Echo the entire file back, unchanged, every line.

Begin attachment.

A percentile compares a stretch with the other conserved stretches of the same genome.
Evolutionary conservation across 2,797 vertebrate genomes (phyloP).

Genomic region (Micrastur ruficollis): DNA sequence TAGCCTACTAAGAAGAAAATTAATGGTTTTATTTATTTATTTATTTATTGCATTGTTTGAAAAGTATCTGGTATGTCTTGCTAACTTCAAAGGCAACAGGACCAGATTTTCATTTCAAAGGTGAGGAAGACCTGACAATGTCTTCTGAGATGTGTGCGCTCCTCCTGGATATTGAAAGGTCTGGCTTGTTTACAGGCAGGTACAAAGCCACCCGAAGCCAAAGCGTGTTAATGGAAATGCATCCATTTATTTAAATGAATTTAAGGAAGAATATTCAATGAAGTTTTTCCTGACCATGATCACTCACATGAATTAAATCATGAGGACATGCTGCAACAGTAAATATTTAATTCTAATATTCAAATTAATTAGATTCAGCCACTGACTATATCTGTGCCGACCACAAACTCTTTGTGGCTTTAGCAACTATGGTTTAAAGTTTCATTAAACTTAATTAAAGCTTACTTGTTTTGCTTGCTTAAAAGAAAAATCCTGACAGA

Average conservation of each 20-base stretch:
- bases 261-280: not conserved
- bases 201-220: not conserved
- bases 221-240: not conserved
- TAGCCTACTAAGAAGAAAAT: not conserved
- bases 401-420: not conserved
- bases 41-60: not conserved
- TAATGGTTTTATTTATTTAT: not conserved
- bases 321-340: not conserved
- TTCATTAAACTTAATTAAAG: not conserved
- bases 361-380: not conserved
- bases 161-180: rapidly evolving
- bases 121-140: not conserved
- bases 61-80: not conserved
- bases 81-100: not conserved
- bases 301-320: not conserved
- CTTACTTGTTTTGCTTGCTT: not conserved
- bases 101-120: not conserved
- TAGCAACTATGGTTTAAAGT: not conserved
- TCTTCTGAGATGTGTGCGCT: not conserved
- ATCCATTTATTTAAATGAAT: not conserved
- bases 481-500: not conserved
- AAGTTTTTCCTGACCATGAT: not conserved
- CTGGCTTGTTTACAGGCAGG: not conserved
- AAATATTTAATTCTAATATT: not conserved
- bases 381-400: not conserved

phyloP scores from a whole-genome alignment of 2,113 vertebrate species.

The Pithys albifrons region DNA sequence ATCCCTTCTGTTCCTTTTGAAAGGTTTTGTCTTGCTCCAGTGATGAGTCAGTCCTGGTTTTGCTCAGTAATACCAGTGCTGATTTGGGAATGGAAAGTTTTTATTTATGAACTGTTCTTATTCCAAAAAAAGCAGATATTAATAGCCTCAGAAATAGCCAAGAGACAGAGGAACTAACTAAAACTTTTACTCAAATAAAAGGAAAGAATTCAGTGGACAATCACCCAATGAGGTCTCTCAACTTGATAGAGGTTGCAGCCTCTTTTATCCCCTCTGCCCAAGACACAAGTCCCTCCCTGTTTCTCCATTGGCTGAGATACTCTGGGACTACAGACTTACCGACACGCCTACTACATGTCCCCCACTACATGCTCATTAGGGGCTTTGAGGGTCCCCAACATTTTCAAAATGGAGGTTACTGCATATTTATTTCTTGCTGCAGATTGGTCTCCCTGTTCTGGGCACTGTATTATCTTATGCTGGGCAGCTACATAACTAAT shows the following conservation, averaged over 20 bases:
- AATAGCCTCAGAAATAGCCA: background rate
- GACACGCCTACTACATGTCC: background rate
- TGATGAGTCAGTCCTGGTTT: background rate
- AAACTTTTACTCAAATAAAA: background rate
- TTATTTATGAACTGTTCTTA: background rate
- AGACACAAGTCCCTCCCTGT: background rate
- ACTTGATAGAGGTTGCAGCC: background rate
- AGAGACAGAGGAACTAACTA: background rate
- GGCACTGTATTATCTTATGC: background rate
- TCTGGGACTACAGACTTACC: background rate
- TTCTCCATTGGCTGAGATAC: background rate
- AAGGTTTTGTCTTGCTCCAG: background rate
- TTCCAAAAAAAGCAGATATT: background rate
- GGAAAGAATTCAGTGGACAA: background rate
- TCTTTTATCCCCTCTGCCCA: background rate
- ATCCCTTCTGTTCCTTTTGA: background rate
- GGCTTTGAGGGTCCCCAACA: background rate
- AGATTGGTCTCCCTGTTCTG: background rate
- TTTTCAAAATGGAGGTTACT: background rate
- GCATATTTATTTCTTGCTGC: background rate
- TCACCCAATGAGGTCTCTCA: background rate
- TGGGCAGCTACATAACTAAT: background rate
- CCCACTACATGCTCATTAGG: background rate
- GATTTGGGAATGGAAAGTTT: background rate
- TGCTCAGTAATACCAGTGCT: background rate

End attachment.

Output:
A percentile compares a stretch with the other conserved stretches of the same genome.
Evolutionary conservation across 2,797 vertebrate genomes (phyloP).

Genomic region (Micrastur ruficollis): DNA sequence TAGCCTACTAAGAAGAAAATTAATGGTTTTATTTATTTATTTATTTATTGCATTGTTTGAAAAGTATCTGGTATGTCTTGCTAACTTCAAAGGCAACAGGACCAGATTTTCATTTCAAAGGTGAGGAAGACCTGACAATGTCTTCTGAGATGTGTGCGCTCCTCCTGGATATTGAAAGGTCTGGCTTGTTTACAGGCAGGTACAAAGCCACCCGAAGCCAAAGCGTGTTAATGGAAATGCATCCATTTATTTAAATGAATTTAAGGAAGAATATTCAATGAAGTTTTTCCTGACCATGATCACTCACATGAATTAAATCATGAGGACATGCTGCAACAGTAAATATTTAATTCTAATATTCAAATTAATTAGATTCAGCCACTGACTATATCTGTGCCGACCACAAACTCTTTGTGGCTTTAGCAACTATGGTTTAAAGTTTCATTAAACTTAATTAAAGCTTACTTGTTTTGCTTGCTTAAAAGAAAAATCCTGACAGA

Average conservation of each 20-base stretch:
- bases 261-280: not conserved
- bases 201-220: not conserved
- bases 221-240: not conserved
- TAGCCTACTAAGAAGAAAAT: not conserved
- bases 401-420: not conserved
- bases 41-60: not conserved
- TAATGGTTTTATTTATTTAT: not conserved
- bases 321-340: not conserved
- TTCATTAAACTTAATTAAAG: not conserved
- bases 361-380: not conserved
- bases 161-180: rapidly evolving
- bases 121-140: not conserved
- bases 61-80: not conserved
- bases 81-100: not conserved
- bases 301-320: not conserved
- CTTACTTGTTTTGCTTGCTT: not conserved
- bases 101-120: not conserved
- TAGCAACTATGGTTTAAAGT: not conserved
- TCTTCTGAGATGTGTGCGCT: not conserved
- ATCCATTTATTTAAATGAAT: not conserved
- bases 481-500: not conserved
- AAGTTTTTCCTGACCATGAT: not conserved
- CTGGCTTGTTTACAGGCAGG: not conserved
- AAATATTTAATTCTAATATT: not conserved
- bases 381-400: not conserved

phyloP scores from a whole-genome alignment of 2,113 vertebrate species.

The Pithys albifrons region DNA sequence ATCCCTTCTGTTCCTTTTGAAAGGTTTTGTCTTGCTCCAGTGATGAGTCAGTCCTGGTTTTGCTCAGTAATACCAGTGCTGATTTGGGAATGGAAAGTTTTTATTTATGAACTGTTCTTATTCCAAAAAAAGCAGATATTAATAGCCTCAGAAATAGCCAAGAGACAGAGGAACTAACTAAAACTTTTACTCAAATAAAAGGAAAGAATTCAGTGGACAATCACCCAATGAGGTCTCTCAACTTGATAGAGGTTGCAGCCTCTTTTATCCCCTCTGCCCAAGACACAAGTCCCTCCCTGTTTCTCCATTGGCTGAGATACTCTGGGACTACAGACTTACCGACACGCCTACTACATGTCCCCCACTACATGCTCATTAGGGGCTTTGAGGGTCCCCAACATTTTCAAAATGGAGGTTACTGCATATTTATTTCTTGCTGCAGATTGGTCTCCCTGTTCTGGGCACTGTATTATCTTATGCTGGGCAGCTACATAACTAAT shows the following conservation, averaged over 20 bases:
- AATAGCCTCAGAAATAGCCA: background rate
- GACACGCCTACTACATGTCC: background rate
- TGATGAGTCAGTCCTGGTTT: background rate
- AAACTTTTACTCAAATAAAA: background rate
- TTATTTATGAACTGTTCTTA: background rate
- AGACACAAGTCCCTCCCTGT: background rate
- ACTTGATAGAGGTTGCAGCC: background rate
- AGAGACAGAGGAACTAACTA: background rate
- GGCACTGTATTATCTTATGC: background rate
- TCTGGGACTACAGACTTACC: background rate
- TTCTCCATTGGCTGAGATAC: background rate
- AAGGTTTTGTCTTGCTCCAG: background rate
- TTCCAAAAAAAGCAGATATT: background rate
- GGAAAGAATTCAGTGGACAA: background rate
- TCTTTTATCCCCTCTGCCCA: background rate
- ATCCCTTCTGTTCCTTTTGA: background rate
- GGCTTTGAGGGTCCCCAACA: background rate
- AGATTGGTCTCCCTGTTCTG: background rate
- TTTTCAAAATGGAGGTTACT: background rate
- GCATATTTATTTCTTGCTGC: background rate
- TCACCCAATGAGGTCTCTCA: background rate
- TGGGCAGCTACATAACTAAT: background rate
- CCCACTACATGCTCATTAGG: background rate
- GATTTGGGAATGGAAAGTTT: background rate
- TGCTCAGTAATACCAGTGCT: background rate